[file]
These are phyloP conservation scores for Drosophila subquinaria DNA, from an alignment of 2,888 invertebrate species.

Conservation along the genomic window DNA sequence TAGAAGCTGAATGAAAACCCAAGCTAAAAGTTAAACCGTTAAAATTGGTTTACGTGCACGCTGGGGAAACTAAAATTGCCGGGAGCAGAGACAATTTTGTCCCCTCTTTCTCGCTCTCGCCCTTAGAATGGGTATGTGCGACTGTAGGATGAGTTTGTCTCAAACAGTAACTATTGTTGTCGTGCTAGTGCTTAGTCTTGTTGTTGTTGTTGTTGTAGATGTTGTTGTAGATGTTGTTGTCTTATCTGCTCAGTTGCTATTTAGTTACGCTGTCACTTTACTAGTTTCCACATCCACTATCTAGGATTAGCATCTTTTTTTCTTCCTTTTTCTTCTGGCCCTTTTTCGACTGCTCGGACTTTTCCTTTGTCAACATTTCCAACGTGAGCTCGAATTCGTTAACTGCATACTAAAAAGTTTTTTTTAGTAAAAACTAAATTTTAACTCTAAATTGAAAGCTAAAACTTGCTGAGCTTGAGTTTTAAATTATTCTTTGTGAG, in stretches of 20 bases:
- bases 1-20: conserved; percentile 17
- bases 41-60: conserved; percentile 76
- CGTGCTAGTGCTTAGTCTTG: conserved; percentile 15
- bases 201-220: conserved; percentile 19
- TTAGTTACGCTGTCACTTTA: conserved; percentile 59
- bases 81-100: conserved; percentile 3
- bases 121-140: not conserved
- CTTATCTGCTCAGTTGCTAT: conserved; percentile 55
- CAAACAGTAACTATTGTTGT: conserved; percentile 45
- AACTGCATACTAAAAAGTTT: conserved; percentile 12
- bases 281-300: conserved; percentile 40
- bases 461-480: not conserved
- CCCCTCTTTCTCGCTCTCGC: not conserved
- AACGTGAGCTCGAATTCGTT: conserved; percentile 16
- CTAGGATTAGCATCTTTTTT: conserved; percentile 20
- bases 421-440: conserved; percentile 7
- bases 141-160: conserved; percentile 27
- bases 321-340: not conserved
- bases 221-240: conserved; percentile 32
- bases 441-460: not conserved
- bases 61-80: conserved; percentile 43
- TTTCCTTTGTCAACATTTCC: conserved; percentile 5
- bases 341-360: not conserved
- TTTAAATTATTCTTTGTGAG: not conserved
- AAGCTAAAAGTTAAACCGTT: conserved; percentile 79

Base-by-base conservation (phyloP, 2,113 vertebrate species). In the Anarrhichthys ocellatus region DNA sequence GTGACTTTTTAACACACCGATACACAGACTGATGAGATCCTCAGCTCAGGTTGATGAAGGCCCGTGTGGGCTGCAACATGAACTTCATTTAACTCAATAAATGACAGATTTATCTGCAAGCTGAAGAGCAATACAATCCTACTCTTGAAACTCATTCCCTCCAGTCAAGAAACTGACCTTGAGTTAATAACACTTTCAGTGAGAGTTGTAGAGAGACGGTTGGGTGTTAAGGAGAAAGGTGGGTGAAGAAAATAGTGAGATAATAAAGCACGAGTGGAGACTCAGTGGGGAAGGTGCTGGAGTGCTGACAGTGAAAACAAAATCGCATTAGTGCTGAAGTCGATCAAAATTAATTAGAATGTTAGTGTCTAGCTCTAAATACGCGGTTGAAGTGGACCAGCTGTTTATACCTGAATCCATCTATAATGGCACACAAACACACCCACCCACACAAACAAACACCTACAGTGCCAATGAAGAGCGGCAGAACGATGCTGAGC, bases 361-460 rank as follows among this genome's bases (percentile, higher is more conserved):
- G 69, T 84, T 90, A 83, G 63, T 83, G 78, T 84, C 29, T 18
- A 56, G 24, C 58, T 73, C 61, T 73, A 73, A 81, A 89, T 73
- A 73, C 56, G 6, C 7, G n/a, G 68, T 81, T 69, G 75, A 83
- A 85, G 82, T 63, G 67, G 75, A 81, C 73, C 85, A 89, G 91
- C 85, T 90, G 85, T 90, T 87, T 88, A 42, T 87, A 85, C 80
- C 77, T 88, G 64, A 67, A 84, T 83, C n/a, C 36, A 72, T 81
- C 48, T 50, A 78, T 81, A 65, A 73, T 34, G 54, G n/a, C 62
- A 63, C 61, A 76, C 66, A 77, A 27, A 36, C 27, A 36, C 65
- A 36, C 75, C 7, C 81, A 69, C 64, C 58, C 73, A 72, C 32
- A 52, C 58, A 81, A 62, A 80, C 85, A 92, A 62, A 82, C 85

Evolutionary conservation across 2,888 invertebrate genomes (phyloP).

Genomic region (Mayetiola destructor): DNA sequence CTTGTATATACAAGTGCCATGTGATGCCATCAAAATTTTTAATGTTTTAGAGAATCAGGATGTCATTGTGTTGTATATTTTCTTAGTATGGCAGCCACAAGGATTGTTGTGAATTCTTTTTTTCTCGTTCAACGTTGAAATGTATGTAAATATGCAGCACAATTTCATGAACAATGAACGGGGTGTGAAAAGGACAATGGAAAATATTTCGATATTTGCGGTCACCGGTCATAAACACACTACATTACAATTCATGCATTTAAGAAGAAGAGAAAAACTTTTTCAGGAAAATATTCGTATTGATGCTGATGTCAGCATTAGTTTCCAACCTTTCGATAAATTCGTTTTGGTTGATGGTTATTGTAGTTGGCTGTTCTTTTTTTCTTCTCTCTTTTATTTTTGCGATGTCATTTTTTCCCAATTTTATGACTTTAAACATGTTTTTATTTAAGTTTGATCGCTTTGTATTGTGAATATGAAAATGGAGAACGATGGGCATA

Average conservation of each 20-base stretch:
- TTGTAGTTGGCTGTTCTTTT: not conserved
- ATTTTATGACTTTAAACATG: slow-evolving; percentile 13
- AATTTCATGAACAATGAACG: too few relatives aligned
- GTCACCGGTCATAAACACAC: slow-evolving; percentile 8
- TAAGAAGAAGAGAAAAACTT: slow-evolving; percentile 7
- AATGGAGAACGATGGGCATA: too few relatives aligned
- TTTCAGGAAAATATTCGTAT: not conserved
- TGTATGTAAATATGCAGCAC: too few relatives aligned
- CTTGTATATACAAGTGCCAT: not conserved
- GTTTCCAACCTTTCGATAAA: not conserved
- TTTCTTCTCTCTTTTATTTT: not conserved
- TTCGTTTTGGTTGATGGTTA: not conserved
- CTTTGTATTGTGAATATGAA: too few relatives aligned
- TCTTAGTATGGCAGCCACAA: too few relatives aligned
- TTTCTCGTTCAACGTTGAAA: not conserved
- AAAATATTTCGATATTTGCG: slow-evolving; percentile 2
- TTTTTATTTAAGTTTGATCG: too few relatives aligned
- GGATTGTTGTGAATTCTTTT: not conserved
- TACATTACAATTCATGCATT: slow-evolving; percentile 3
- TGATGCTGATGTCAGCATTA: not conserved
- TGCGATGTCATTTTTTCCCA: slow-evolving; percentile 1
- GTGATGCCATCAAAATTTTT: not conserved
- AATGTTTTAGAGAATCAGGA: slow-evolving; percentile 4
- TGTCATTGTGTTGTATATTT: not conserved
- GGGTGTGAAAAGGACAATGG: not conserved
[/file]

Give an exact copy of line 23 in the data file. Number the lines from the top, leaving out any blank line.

- bases 61-80: conserved; percentile 43